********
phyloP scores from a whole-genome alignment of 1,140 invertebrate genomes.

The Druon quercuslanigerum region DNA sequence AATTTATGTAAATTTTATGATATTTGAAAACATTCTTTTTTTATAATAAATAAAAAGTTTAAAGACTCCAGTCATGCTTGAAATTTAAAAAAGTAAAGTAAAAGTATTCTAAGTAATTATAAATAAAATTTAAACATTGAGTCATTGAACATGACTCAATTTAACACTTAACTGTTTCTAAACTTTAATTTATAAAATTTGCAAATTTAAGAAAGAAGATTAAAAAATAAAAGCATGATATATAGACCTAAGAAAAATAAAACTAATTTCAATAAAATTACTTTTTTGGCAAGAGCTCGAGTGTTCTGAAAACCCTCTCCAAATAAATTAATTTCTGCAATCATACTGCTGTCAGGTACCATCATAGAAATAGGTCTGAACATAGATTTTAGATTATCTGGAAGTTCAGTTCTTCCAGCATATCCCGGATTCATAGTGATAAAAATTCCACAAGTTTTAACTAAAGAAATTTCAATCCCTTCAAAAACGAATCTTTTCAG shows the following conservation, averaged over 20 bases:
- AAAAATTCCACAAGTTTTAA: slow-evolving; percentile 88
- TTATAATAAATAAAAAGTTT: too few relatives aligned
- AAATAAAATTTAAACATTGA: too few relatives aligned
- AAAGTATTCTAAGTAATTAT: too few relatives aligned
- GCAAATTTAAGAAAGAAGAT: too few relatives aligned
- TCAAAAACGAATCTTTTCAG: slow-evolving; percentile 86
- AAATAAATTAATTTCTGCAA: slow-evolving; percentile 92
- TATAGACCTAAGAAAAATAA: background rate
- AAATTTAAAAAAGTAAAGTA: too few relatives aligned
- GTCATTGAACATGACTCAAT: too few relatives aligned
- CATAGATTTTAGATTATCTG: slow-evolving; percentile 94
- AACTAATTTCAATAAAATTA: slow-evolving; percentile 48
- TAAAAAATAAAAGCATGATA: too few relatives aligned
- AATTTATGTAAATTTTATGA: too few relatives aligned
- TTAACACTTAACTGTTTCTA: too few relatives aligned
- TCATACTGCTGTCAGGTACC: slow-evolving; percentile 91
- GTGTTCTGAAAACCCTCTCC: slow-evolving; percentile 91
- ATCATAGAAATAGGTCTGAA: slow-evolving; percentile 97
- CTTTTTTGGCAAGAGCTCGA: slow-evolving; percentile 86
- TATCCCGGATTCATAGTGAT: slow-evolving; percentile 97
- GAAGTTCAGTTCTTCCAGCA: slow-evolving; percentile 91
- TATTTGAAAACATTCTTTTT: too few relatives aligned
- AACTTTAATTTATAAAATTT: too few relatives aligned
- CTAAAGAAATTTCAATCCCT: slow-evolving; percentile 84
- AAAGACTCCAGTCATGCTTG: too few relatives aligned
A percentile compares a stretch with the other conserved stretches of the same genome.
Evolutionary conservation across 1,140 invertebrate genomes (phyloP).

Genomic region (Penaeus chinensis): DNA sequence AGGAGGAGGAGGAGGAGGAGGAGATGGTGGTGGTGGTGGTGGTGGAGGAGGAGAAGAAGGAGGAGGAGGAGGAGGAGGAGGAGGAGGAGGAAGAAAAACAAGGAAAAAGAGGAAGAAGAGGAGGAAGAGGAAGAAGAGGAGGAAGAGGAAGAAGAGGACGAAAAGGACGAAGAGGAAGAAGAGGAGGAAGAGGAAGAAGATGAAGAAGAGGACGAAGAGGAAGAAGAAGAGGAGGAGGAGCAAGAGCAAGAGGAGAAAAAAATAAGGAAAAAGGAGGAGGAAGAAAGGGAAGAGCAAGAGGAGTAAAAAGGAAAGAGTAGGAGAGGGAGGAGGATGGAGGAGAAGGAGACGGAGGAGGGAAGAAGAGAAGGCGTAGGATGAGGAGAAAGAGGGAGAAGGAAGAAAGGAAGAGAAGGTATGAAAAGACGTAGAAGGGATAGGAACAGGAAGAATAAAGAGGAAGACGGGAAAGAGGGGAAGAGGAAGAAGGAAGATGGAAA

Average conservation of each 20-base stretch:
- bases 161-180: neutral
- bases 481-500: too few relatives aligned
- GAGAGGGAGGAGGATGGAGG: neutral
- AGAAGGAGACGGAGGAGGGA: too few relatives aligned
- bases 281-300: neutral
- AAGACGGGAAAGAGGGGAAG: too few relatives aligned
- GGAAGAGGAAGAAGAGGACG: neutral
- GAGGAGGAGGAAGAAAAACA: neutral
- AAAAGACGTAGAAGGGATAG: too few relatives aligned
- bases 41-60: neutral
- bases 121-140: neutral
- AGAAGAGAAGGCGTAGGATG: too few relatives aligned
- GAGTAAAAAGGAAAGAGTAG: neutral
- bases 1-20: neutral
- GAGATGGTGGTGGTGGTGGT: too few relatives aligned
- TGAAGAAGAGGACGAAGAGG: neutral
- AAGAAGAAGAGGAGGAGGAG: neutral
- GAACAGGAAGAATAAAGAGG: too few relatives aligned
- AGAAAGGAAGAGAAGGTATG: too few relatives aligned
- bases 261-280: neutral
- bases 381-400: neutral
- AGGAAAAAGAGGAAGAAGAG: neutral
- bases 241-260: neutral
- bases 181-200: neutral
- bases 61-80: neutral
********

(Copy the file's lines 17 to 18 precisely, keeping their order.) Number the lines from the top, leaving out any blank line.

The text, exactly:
- TTAACACTTAACTGTTTCTA: too few relatives aligned
- TCATACTGCTGTCAGGTACC: slow-evolving; percentile 91